The widespread reignited interest recently witnessed in the studies on Bronze Age Aegean scripts, especially the undeciphered writing systems (Cretan Hieroglyphic, Linear A, Cypro-Minoan), has led to the publication of multiple contributions on several aspects of the issue. In particular, for its relation with Linear B (deciphered in 1952 and recording the earliest form of Greek language known to us), Linear A has been a primary focus of interest. Our understanding of Linear A and Linear B as related scripts is based on the considerable graphic similarity between the two syllabaries. However, it is worth highlighting that a shared writing system does not necessarily imply a linguistic connection, as widely shown by the use of the Latin alphabet to write a large number of different, and often unrelated, languages. Thus far, the language that Linear A encodes has been tentatively interpreted as Greek, Etruscan, or Akkadian, among others. Most of these undertakings, however, have often been deemed as based on pseudo-scientific methodologies, spanning from the examination of just a few documents producing at first glance a (more or less) plausible interpretation, to what seems to be sheer imagination.
In this A5-size volume, in which each part is written in both Italian and English, the authors claim to have deciphered Linear A on the basis of “a research work performed in a deliberately and methodically isolate way” (p. 11), as highlighted in the brief Introduction (pp. 11–12), and that it is Greek “beyond any denial” (p. 18). They also inform the reader of the lack of any comparison with Linear B, because of the uncertainties they think still exist in the decipherment of this script. However, the nature of these uncertainties is neither outlined, nor listed, nor briefly mentioned, nor referred to in any of the bibliographical references.
Consisting of three and five pages respectively (p. 17–19; 27–31), Chapter 1 “The Greek before the Greek… again: The Minoic (sic) language as a “‘Greek dialect”‘” and Chapter 2 “General features of Minoan Writing: Elements for the deciphering of Linear A” cursorily hint at the supposed relationship between Linear A and Greek. Such a comparison is not carried out on the basis of the whole corpus of Linear A inscriptions but rather on the basis of “the near totality” (p. 27; italics are mine). Unfortunately, the authors do not specify what of the corpus they are basing their conclusions on. Chapter 3 “Deciphering: Translation and analysis of Linear A inscriptions”, deals with only a few Linear A documents, and again, the criteria for their selection are not clarified. Some bibliographical references are listed at the end of the volume. However, they are hardly exhaustive; the most recent work dates to 2012 and some fundamental references are rather noticeably missing, including several works by Bennet, Davis, Duhoux, Godart, Hallager, Hooker, Packard, Palaima, and Schoep.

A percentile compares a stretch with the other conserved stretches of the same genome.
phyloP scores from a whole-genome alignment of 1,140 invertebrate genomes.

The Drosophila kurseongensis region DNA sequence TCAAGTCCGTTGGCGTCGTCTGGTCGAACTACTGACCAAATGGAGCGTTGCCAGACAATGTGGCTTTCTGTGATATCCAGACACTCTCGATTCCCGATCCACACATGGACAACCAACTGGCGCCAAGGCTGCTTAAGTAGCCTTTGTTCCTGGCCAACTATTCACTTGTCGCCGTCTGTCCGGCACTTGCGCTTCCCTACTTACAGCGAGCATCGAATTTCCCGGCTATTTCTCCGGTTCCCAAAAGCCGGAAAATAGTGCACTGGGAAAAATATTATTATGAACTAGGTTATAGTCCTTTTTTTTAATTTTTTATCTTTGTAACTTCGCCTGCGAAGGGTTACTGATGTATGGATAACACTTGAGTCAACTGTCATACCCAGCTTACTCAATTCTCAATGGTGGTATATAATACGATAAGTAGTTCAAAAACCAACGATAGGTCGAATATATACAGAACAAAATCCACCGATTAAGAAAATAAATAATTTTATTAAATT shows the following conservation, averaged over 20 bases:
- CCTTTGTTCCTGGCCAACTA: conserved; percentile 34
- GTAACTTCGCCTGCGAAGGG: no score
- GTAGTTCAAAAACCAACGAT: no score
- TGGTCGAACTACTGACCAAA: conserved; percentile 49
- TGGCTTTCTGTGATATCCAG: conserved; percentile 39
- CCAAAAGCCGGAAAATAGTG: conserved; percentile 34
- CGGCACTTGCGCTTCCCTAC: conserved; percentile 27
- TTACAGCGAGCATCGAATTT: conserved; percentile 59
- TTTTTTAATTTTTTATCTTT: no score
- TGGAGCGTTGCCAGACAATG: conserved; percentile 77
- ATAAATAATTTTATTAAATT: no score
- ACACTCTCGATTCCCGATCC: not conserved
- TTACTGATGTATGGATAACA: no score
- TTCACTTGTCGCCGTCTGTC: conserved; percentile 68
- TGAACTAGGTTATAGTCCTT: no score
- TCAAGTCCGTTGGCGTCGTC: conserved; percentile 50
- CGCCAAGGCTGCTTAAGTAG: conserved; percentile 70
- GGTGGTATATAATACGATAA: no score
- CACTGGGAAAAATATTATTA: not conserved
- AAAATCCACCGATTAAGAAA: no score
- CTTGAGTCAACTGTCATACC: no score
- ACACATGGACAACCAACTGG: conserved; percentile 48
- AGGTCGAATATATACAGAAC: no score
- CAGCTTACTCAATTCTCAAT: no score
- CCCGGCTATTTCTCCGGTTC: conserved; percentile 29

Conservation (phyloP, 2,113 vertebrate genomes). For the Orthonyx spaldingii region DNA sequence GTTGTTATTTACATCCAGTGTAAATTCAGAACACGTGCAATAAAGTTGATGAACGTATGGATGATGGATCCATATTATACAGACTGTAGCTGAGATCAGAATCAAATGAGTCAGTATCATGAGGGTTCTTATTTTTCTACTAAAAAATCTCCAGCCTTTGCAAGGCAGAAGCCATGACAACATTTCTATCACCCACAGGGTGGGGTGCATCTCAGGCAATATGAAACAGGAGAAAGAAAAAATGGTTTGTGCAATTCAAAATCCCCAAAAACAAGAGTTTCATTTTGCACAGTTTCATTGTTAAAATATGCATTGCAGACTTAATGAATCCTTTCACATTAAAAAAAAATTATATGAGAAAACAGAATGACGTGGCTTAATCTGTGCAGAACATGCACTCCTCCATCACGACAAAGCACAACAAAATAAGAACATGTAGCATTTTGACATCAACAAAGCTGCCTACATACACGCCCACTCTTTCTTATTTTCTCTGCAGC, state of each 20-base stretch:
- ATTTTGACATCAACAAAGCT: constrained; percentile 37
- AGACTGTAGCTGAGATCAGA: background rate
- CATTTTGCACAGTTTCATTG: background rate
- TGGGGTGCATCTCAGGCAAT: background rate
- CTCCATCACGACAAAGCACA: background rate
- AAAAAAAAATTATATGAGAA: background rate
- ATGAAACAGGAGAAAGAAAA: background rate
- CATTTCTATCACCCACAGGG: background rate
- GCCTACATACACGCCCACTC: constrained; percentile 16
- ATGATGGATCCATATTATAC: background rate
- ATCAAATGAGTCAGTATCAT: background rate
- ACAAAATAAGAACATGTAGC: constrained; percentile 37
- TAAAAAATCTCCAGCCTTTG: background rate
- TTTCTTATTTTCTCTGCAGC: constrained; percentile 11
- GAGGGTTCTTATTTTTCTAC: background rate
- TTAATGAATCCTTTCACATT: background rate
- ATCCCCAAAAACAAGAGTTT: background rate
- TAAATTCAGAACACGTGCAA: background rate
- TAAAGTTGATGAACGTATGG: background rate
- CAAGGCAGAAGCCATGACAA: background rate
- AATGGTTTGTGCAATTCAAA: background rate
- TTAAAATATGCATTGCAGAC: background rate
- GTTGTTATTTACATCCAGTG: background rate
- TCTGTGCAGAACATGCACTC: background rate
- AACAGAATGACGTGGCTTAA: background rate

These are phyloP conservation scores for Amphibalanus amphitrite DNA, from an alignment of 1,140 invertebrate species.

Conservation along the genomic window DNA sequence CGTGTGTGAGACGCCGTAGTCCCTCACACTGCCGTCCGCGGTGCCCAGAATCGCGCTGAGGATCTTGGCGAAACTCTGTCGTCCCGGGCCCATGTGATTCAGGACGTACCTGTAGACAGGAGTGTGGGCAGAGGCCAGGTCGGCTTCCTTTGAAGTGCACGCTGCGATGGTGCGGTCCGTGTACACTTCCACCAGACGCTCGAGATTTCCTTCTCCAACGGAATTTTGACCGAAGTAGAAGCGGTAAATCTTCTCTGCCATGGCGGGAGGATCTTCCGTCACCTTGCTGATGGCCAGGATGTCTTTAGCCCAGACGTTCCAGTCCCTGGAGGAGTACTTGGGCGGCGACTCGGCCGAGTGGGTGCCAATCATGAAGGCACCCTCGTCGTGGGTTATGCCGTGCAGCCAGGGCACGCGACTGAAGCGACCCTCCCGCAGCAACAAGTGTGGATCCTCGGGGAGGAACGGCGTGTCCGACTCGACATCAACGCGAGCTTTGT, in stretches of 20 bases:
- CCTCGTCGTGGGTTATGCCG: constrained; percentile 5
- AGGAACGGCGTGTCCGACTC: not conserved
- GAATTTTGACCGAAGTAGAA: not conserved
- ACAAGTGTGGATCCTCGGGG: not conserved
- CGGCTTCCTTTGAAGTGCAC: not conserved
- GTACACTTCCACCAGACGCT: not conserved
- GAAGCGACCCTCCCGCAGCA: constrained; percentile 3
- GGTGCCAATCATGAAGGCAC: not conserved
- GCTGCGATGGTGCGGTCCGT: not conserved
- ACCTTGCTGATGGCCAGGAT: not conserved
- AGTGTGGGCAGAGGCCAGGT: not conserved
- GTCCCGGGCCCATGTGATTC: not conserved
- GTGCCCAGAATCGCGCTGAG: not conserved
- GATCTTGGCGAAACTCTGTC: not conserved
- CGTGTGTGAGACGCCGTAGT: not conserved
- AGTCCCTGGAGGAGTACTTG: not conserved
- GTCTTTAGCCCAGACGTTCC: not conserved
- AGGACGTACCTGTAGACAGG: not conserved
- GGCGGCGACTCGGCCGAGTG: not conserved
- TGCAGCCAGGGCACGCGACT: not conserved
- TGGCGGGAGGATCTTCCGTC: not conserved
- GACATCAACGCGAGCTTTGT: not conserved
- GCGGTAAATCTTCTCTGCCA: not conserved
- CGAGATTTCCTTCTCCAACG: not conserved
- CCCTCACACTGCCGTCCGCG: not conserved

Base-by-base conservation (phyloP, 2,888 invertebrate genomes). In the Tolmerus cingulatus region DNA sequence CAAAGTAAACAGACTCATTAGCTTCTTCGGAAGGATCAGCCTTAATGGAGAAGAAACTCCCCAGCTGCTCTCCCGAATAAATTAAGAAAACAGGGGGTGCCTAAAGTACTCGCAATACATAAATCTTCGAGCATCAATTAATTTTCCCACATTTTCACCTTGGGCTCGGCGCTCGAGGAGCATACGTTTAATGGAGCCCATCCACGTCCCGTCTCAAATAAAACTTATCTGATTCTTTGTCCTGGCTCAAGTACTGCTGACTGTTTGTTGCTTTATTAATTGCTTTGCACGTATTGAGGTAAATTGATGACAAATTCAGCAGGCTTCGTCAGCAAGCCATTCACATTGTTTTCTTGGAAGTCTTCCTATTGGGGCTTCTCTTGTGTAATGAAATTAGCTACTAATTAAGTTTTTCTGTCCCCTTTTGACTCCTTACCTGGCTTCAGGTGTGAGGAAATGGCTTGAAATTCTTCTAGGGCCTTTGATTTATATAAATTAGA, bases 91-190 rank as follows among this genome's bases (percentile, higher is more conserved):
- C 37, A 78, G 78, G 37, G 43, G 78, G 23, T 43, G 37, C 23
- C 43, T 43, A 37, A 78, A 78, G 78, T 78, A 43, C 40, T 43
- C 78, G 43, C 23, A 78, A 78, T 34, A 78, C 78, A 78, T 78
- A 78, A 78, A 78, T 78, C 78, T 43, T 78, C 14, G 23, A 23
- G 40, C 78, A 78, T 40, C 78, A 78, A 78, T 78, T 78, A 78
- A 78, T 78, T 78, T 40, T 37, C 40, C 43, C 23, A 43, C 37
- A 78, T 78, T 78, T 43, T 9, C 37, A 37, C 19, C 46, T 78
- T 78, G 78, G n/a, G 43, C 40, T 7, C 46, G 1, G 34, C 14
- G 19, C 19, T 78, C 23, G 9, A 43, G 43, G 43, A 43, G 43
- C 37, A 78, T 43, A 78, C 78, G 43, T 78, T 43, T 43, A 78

From a linguistic perspective, two main issues ought to be pointed out. First, where an etymology is reconstructed, it is not indicated by means of the commonly accepted conventions, that is to say an asterisk followed by the lexical root written in Latin italics, e.g., *sem-. Here, the root is rather expressed by means of the mathematic sign for the square root (√ἀρ, p. 72). Second, Linear A is seen here as the direct ancestor of the Doric dialect, a statement for which two arguments are provided: (i) the Homeric verses ( Od. 19, 172–174) describing Crete as a place with “countless men, without end, with ninety cities and mixed languages” (it is not specified whether or not the translation is by the authors), and (ii) ” a strong presence of a, like in the Doric dialect spoken in Crete in the subsequent centuries” (p. 30). As regards this latter point, phonetic and chronological observations are worth being highlighted. What is here called a “Doric” feature is actually an Indo-European element. The Indo-European *ā has been preserved as such in some first-millennium dialects (e.g., Dorian: mātēr < *mātēr), whereas in others it has undergone a change *ā > ē (e.g., Ionic and Attic: mētēr < *mātēr), an innovation commonly understood to have taken place in the first millennium BC. Given that Linear A inscriptions date to the second millennium BC (ca. 1800–1450 BC) and at this point in time an “a” would be expected in an Indo-European derived language, the presence of an “a” does not prove its relation to one dialect or another. Whatever the language behind Linear A might be, any tentative interpretation of its phonetic elements must take into account the chronological gap with the following documentation as well as rely on the earliest reconstructable stages of any language it is compared to.